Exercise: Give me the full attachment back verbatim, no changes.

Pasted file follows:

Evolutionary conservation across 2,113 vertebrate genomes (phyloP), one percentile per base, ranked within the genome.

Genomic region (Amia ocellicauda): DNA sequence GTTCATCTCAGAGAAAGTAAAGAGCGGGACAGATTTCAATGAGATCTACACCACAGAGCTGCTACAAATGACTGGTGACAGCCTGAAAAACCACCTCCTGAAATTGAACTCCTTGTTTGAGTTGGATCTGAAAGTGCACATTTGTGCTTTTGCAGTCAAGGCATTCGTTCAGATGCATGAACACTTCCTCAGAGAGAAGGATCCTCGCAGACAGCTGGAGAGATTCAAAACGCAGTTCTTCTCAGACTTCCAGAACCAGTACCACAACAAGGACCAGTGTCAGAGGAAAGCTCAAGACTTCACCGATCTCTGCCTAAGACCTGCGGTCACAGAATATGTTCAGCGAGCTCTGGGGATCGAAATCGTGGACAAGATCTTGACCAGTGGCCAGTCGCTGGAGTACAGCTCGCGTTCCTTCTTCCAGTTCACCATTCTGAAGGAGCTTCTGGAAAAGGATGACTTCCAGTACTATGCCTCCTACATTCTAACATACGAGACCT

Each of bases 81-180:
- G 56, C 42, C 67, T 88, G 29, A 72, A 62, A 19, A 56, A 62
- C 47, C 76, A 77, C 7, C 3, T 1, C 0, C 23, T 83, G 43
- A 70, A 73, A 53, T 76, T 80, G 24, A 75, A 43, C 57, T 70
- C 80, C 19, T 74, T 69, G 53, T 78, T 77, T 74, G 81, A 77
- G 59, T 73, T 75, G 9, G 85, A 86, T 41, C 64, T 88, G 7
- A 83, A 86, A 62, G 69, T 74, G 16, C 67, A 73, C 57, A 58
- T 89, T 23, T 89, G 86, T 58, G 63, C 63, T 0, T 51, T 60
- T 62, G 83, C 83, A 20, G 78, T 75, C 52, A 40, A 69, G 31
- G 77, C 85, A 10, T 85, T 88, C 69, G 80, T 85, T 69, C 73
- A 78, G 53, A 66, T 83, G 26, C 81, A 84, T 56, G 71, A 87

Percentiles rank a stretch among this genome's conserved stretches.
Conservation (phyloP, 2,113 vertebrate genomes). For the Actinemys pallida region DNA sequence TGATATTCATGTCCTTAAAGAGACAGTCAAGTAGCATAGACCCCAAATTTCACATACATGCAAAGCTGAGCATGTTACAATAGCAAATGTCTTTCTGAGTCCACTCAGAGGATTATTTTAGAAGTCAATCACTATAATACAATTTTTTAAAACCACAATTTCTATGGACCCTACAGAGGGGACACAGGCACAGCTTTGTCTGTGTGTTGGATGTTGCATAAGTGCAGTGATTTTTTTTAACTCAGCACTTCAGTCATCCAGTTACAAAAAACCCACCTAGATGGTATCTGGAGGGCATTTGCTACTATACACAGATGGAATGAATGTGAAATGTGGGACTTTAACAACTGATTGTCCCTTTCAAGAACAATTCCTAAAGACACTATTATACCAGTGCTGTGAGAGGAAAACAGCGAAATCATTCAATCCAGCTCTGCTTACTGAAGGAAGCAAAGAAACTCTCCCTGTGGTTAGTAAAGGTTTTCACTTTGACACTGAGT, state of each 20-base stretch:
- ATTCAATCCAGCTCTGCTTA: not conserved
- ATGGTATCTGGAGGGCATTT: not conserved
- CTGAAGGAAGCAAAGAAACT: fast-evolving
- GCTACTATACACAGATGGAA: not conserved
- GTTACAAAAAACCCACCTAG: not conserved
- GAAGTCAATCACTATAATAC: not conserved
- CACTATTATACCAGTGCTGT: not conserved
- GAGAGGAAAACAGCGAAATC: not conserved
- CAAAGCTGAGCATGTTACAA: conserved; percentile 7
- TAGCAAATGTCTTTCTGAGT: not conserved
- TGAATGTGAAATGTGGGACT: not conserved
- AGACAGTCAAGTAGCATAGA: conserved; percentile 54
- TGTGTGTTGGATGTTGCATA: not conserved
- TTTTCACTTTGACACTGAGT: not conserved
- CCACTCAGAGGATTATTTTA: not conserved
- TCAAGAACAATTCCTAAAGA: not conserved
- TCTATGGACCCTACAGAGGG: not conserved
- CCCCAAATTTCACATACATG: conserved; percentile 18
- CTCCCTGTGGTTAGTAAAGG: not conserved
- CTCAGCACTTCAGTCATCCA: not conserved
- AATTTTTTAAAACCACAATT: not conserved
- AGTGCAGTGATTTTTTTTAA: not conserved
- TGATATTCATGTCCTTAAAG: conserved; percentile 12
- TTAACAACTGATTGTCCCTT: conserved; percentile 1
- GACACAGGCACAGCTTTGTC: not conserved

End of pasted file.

Evolutionary conservation across 2,113 vertebrate genomes (phyloP), one percentile per base, ranked within the genome.

Genomic region (Amia ocellicauda): DNA sequence GTTCATCTCAGAGAAAGTAAAGAGCGGGACAGATTTCAATGAGATCTACACCACAGAGCTGCTACAAATGACTGGTGACAGCCTGAAAAACCACCTCCTGAAATTGAACTCCTTGTTTGAGTTGGATCTGAAAGTGCACATTTGTGCTTTTGCAGTCAAGGCATTCGTTCAGATGCATGAACACTTCCTCAGAGAGAAGGATCCTCGCAGACAGCTGGAGAGATTCAAAACGCAGTTCTTCTCAGACTTCCAGAACCAGTACCACAACAAGGACCAGTGTCAGAGGAAAGCTCAAGACTTCACCGATCTCTGCCTAAGACCTGCGGTCACAGAATATGTTCAGCGAGCTCTGGGGATCGAAATCGTGGACAAGATCTTGACCAGTGGCCAGTCGCTGGAGTACAGCTCGCGTTCCTTCTTCCAGTTCACCATTCTGAAGGAGCTTCTGGAAAAGGATGACTTCCAGTACTATGCCTCCTACATTCTAACATACGAGACCT

Each of bases 81-180:
- G 56, C 42, C 67, T 88, G 29, A 72, A 62, A 19, A 56, A 62
- C 47, C 76, A 77, C 7, C 3, T 1, C 0, C 23, T 83, G 43
- A 70, A 73, A 53, T 76, T 80, G 24, A 75, A 43, C 57, T 70
- C 80, C 19, T 74, T 69, G 53, T 78, T 77, T 74, G 81, A 77
- G 59, T 73, T 75, G 9, G 85, A 86, T 41, C 64, T 88, G 7
- A 83, A 86, A 62, G 69, T 74, G 16, C 67, A 73, C 57, A 58
- T 89, T 23, T 89, G 86, T 58, G 63, C 63, T 0, T 51, T 60
- T 62, G 83, C 83, A 20, G 78, T 75, C 52, A 40, A 69, G 31
- G 77, C 85, A 10, T 85, T 88, C 69, G 80, T 85, T 69, C 73
- A 78, G 53, A 66, T 83, G 26, C 81, A 84, T 56, G 71, A 87

Percentiles rank a stretch among this genome's conserved stretches.
Conservation (phyloP, 2,113 vertebrate genomes). For the Actinemys pallida region DNA sequence TGATATTCATGTCCTTAAAGAGACAGTCAAGTAGCATAGACCCCAAATTTCACATACATGCAAAGCTGAGCATGTTACAATAGCAAATGTCTTTCTGAGTCCACTCAGAGGATTATTTTAGAAGTCAATCACTATAATACAATTTTTTAAAACCACAATTTCTATGGACCCTACAGAGGGGACACAGGCACAGCTTTGTCTGTGTGTTGGATGTTGCATAAGTGCAGTGATTTTTTTTAACTCAGCACTTCAGTCATCCAGTTACAAAAAACCCACCTAGATGGTATCTGGAGGGCATTTGCTACTATACACAGATGGAATGAATGTGAAATGTGGGACTTTAACAACTGATTGTCCCTTTCAAGAACAATTCCTAAAGACACTATTATACCAGTGCTGTGAGAGGAAAACAGCGAAATCATTCAATCCAGCTCTGCTTACTGAAGGAAGCAAAGAAACTCTCCCTGTGGTTAGTAAAGGTTTTCACTTTGACACTGAGT, state of each 20-base stretch:
- ATTCAATCCAGCTCTGCTTA: not conserved
- ATGGTATCTGGAGGGCATTT: not conserved
- CTGAAGGAAGCAAAGAAACT: fast-evolving
- GCTACTATACACAGATGGAA: not conserved
- GTTACAAAAAACCCACCTAG: not conserved
- GAAGTCAATCACTATAATAC: not conserved
- CACTATTATACCAGTGCTGT: not conserved
- GAGAGGAAAACAGCGAAATC: not conserved
- CAAAGCTGAGCATGTTACAA: conserved; percentile 7
- TAGCAAATGTCTTTCTGAGT: not conserved
- TGAATGTGAAATGTGGGACT: not conserved
- AGACAGTCAAGTAGCATAGA: conserved; percentile 54
- TGTGTGTTGGATGTTGCATA: not conserved
- TTTTCACTTTGACACTGAGT: not conserved
- CCACTCAGAGGATTATTTTA: not conserved
- TCAAGAACAATTCCTAAAGA: not conserved
- TCTATGGACCCTACAGAGGG: not conserved
- CCCCAAATTTCACATACATG: conserved; percentile 18
- CTCCCTGTGGTTAGTAAAGG: not conserved
- CTCAGCACTTCAGTCATCCA: not conserved
- AATTTTTTAAAACCACAATT: not conserved
- AGTGCAGTGATTTTTTTTAA: not conserved
- TGATATTCATGTCCTTAAAG: conserved; percentile 12
- TTAACAACTGATTGTCCCTT: conserved; percentile 1
- GACACAGGCACAGCTTTGTC: not conserved